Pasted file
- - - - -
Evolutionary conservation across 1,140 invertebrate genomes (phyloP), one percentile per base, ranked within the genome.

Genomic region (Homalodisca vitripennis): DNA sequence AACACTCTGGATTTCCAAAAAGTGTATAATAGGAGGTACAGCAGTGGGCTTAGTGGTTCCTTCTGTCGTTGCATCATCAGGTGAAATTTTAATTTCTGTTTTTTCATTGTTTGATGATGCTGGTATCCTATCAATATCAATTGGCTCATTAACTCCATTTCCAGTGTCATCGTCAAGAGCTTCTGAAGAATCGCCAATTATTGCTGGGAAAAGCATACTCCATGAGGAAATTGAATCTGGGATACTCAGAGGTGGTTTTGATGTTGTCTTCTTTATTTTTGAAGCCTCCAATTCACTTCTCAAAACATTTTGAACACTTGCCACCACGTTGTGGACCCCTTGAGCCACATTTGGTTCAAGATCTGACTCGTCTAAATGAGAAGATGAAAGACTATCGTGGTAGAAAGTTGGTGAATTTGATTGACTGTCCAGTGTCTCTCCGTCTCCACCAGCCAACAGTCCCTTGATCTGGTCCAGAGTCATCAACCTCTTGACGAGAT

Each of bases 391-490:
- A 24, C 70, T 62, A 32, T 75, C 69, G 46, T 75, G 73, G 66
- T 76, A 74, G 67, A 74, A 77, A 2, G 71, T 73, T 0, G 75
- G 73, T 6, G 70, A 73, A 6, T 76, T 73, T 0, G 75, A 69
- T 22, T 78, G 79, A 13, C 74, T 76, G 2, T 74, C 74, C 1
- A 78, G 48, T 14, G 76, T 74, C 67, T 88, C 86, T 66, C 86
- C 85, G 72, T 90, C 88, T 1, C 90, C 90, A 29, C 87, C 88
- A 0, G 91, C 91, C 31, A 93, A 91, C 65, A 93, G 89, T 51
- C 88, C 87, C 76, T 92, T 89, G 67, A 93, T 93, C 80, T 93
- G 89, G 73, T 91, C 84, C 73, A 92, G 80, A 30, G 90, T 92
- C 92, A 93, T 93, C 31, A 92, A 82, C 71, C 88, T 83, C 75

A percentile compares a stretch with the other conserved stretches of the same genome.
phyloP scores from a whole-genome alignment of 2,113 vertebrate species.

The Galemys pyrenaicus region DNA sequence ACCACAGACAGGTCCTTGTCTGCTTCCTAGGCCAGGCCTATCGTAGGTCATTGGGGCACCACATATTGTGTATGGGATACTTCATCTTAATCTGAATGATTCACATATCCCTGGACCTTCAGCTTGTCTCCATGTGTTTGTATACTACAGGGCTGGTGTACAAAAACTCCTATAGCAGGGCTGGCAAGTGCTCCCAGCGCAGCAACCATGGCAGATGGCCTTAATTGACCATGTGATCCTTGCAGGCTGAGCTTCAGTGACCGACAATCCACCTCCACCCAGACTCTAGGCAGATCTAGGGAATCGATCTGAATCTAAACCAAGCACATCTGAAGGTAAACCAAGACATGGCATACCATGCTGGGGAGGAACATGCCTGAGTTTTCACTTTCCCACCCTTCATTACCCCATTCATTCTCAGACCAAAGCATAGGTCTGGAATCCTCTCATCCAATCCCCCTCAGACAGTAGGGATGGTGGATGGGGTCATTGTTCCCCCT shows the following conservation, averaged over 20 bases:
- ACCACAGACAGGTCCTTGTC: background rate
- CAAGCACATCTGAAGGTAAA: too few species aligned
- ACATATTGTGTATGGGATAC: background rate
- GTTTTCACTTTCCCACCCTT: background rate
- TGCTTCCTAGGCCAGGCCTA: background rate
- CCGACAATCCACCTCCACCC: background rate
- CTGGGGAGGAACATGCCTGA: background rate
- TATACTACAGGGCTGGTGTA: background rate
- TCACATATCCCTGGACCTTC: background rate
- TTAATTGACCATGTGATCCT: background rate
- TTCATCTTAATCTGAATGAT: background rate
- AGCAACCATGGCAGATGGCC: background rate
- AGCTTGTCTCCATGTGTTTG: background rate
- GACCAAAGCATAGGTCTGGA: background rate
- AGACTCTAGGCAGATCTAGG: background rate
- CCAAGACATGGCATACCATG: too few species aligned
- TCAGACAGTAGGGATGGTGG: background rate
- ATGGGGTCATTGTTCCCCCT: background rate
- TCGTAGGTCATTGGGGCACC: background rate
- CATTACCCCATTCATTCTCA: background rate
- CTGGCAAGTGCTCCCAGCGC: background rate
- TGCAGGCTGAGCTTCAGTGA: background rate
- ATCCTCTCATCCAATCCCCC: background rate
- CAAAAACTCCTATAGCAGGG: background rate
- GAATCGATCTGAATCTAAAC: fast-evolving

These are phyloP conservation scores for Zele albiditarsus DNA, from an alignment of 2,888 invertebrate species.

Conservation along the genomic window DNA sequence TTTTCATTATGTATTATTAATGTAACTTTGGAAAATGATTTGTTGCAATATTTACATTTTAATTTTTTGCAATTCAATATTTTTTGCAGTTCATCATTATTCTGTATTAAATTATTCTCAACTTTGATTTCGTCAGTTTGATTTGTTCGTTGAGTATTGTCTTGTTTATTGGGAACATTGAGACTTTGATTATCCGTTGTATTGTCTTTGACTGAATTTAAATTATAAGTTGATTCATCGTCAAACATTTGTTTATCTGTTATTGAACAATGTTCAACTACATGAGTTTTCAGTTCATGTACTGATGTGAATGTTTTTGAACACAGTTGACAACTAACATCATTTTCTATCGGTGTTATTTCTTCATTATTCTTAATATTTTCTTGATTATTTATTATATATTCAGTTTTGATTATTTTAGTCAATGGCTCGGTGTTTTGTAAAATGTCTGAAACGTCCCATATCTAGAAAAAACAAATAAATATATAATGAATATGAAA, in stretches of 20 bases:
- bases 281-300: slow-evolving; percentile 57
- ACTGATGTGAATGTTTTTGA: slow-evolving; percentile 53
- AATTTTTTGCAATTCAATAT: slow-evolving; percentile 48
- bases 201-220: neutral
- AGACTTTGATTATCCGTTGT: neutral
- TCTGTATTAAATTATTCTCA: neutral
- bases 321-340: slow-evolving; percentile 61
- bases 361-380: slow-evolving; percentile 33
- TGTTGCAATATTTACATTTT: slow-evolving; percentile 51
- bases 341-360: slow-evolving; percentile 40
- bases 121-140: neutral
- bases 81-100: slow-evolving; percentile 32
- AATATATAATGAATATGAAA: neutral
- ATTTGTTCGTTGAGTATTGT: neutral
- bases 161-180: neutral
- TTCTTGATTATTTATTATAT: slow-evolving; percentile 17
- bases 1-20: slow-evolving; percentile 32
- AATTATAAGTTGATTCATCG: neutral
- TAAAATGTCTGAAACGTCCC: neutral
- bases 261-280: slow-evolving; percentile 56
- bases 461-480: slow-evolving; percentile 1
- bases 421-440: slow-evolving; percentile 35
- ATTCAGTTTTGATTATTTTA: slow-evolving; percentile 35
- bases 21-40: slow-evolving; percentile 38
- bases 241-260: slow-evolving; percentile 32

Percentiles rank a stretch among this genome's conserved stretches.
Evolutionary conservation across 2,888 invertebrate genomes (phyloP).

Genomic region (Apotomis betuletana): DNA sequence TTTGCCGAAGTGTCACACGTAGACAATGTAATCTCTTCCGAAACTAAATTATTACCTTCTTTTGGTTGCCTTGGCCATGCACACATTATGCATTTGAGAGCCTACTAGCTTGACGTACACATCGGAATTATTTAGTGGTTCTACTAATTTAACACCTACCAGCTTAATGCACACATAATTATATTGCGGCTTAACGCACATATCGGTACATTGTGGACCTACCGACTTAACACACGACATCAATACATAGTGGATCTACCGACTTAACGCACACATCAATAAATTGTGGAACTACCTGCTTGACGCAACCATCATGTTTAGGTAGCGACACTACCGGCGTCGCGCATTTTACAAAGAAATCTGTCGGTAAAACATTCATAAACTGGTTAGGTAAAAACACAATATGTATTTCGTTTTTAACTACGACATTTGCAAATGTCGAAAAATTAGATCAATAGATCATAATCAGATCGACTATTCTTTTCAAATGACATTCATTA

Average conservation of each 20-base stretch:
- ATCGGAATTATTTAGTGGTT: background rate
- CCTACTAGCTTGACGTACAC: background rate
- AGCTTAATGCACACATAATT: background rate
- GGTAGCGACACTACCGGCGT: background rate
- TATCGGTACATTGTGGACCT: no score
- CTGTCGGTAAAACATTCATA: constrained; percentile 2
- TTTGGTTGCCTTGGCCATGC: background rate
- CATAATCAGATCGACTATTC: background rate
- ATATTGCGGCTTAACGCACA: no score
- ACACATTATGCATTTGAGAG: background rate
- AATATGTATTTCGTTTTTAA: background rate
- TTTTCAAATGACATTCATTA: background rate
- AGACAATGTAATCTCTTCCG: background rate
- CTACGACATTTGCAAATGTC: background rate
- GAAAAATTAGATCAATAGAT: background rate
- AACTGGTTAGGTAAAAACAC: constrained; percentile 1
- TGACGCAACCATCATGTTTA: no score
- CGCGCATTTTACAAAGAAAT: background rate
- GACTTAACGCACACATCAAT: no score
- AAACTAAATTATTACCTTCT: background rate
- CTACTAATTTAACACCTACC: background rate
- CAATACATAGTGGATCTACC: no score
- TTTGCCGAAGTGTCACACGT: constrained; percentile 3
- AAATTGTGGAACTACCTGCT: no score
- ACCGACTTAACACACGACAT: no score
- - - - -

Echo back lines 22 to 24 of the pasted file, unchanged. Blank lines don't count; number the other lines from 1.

- CCGACAATCCACCTCCACCC: background rate
- CTGGGGAGGAACATGCCTGA: background rate
- TATACTACAGGGCTGGTGTA: background rate